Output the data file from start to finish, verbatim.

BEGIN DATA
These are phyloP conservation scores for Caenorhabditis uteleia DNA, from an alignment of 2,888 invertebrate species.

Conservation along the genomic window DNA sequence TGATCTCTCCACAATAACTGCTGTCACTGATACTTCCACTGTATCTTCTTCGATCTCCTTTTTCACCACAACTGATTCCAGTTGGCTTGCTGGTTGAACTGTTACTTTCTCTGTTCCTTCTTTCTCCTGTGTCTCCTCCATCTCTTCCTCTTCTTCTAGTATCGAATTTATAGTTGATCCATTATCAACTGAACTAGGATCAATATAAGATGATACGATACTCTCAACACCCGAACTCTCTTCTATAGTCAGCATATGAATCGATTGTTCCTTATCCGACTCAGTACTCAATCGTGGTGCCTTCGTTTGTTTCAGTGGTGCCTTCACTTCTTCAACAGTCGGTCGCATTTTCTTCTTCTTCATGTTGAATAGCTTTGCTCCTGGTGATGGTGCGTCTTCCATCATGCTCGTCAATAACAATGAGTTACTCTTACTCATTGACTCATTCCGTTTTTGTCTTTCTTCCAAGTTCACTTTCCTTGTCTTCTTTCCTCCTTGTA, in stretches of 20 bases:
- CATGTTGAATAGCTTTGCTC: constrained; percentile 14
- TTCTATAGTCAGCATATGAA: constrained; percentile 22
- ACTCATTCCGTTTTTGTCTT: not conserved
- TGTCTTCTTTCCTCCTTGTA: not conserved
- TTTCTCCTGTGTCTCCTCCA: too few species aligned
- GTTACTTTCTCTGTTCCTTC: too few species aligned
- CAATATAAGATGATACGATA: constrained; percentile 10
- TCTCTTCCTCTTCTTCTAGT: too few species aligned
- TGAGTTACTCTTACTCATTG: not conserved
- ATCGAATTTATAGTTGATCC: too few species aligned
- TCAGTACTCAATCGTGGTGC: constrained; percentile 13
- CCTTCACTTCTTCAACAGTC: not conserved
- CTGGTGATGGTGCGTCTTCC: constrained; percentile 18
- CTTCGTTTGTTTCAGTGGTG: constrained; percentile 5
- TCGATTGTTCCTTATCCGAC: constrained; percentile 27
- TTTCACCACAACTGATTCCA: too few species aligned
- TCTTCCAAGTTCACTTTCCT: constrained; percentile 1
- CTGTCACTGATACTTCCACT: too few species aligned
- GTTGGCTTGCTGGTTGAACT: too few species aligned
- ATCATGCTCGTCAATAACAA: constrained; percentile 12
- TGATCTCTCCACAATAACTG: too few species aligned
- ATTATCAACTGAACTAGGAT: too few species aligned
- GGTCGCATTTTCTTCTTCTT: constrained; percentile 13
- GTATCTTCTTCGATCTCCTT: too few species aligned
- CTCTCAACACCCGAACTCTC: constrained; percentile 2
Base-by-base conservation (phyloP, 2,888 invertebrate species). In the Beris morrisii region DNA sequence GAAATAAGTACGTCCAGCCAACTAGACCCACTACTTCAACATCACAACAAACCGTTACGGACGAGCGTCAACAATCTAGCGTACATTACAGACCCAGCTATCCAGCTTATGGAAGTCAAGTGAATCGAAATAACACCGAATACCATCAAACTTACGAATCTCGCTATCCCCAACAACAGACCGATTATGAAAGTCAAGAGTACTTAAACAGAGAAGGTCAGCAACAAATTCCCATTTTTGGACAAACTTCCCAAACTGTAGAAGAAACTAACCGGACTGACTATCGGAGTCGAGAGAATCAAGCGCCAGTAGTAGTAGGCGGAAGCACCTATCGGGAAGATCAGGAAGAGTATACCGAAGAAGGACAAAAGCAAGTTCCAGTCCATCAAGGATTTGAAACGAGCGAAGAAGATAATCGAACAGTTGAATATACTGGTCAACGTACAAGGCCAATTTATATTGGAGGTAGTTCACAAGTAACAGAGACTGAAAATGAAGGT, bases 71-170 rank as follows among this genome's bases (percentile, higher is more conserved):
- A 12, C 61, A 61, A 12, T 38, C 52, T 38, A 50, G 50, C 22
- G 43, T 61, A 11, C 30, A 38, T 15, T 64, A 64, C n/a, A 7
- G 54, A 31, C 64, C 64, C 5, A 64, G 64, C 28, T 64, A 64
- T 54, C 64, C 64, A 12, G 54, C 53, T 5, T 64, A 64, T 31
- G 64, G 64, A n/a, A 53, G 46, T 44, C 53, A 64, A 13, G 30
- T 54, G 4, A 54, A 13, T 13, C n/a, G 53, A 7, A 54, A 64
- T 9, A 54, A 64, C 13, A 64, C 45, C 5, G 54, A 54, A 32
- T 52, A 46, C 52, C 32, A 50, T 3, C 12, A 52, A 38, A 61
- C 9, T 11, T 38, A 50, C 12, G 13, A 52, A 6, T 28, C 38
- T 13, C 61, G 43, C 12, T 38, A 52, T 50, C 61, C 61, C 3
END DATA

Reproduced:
These are phyloP conservation scores for Caenorhabditis uteleia DNA, from an alignment of 2,888 invertebrate species.

Conservation along the genomic window DNA sequence TGATCTCTCCACAATAACTGCTGTCACTGATACTTCCACTGTATCTTCTTCGATCTCCTTTTTCACCACAACTGATTCCAGTTGGCTTGCTGGTTGAACTGTTACTTTCTCTGTTCCTTCTTTCTCCTGTGTCTCCTCCATCTCTTCCTCTTCTTCTAGTATCGAATTTATAGTTGATCCATTATCAACTGAACTAGGATCAATATAAGATGATACGATACTCTCAACACCCGAACTCTCTTCTATAGTCAGCATATGAATCGATTGTTCCTTATCCGACTCAGTACTCAATCGTGGTGCCTTCGTTTGTTTCAGTGGTGCCTTCACTTCTTCAACAGTCGGTCGCATTTTCTTCTTCTTCATGTTGAATAGCTTTGCTCCTGGTGATGGTGCGTCTTCCATCATGCTCGTCAATAACAATGAGTTACTCTTACTCATTGACTCATTCCGTTTTTGTCTTTCTTCCAAGTTCACTTTCCTTGTCTTCTTTCCTCCTTGTA, in stretches of 20 bases:
- CATGTTGAATAGCTTTGCTC: constrained; percentile 14
- TTCTATAGTCAGCATATGAA: constrained; percentile 22
- ACTCATTCCGTTTTTGTCTT: not conserved
- TGTCTTCTTTCCTCCTTGTA: not conserved
- TTTCTCCTGTGTCTCCTCCA: too few species aligned
- GTTACTTTCTCTGTTCCTTC: too few species aligned
- CAATATAAGATGATACGATA: constrained; percentile 10
- TCTCTTCCTCTTCTTCTAGT: too few species aligned
- TGAGTTACTCTTACTCATTG: not conserved
- ATCGAATTTATAGTTGATCC: too few species aligned
- TCAGTACTCAATCGTGGTGC: constrained; percentile 13
- CCTTCACTTCTTCAACAGTC: not conserved
- CTGGTGATGGTGCGTCTTCC: constrained; percentile 18
- CTTCGTTTGTTTCAGTGGTG: constrained; percentile 5
- TCGATTGTTCCTTATCCGAC: constrained; percentile 27
- TTTCACCACAACTGATTCCA: too few species aligned
- TCTTCCAAGTTCACTTTCCT: constrained; percentile 1
- CTGTCACTGATACTTCCACT: too few species aligned
- GTTGGCTTGCTGGTTGAACT: too few species aligned
- ATCATGCTCGTCAATAACAA: constrained; percentile 12
- TGATCTCTCCACAATAACTG: too few species aligned
- ATTATCAACTGAACTAGGAT: too few species aligned
- GGTCGCATTTTCTTCTTCTT: constrained; percentile 13
- GTATCTTCTTCGATCTCCTT: too few species aligned
- CTCTCAACACCCGAACTCTC: constrained; percentile 2
Base-by-base conservation (phyloP, 2,888 invertebrate species). In the Beris morrisii region DNA sequence GAAATAAGTACGTCCAGCCAACTAGACCCACTACTTCAACATCACAACAAACCGTTACGGACGAGCGTCAACAATCTAGCGTACATTACAGACCCAGCTATCCAGCTTATGGAAGTCAAGTGAATCGAAATAACACCGAATACCATCAAACTTACGAATCTCGCTATCCCCAACAACAGACCGATTATGAAAGTCAAGAGTACTTAAACAGAGAAGGTCAGCAACAAATTCCCATTTTTGGACAAACTTCCCAAACTGTAGAAGAAACTAACCGGACTGACTATCGGAGTCGAGAGAATCAAGCGCCAGTAGTAGTAGGCGGAAGCACCTATCGGGAAGATCAGGAAGAGTATACCGAAGAAGGACAAAAGCAAGTTCCAGTCCATCAAGGATTTGAAACGAGCGAAGAAGATAATCGAACAGTTGAATATACTGGTCAACGTACAAGGCCAATTTATATTGGAGGTAGTTCACAAGTAACAGAGACTGAAAATGAAGGT, bases 71-170 rank as follows among this genome's bases (percentile, higher is more conserved):
- A 12, C 61, A 61, A 12, T 38, C 52, T 38, A 50, G 50, C 22
- G 43, T 61, A 11, C 30, A 38, T 15, T 64, A 64, C n/a, A 7
- G 54, A 31, C 64, C 64, C 5, A 64, G 64, C 28, T 64, A 64
- T 54, C 64, C 64, A 12, G 54, C 53, T 5, T 64, A 64, T 31
- G 64, G 64, A n/a, A 53, G 46, T 44, C 53, A 64, A 13, G 30
- T 54, G 4, A 54, A 13, T 13, C n/a, G 53, A 7, A 54, A 64
- T 9, A 54, A 64, C 13, A 64, C 45, C 5, G 54, A 54, A 32
- T 52, A 46, C 52, C 32, A 50, T 3, C 12, A 52, A 38, A 61
- C 9, T 11, T 38, A 50, C 12, G 13, A 52, A 6, T 28, C 38
- T 13, C 61, G 43, C 12, T 38, A 52, T 50, C 61, C 61, C 3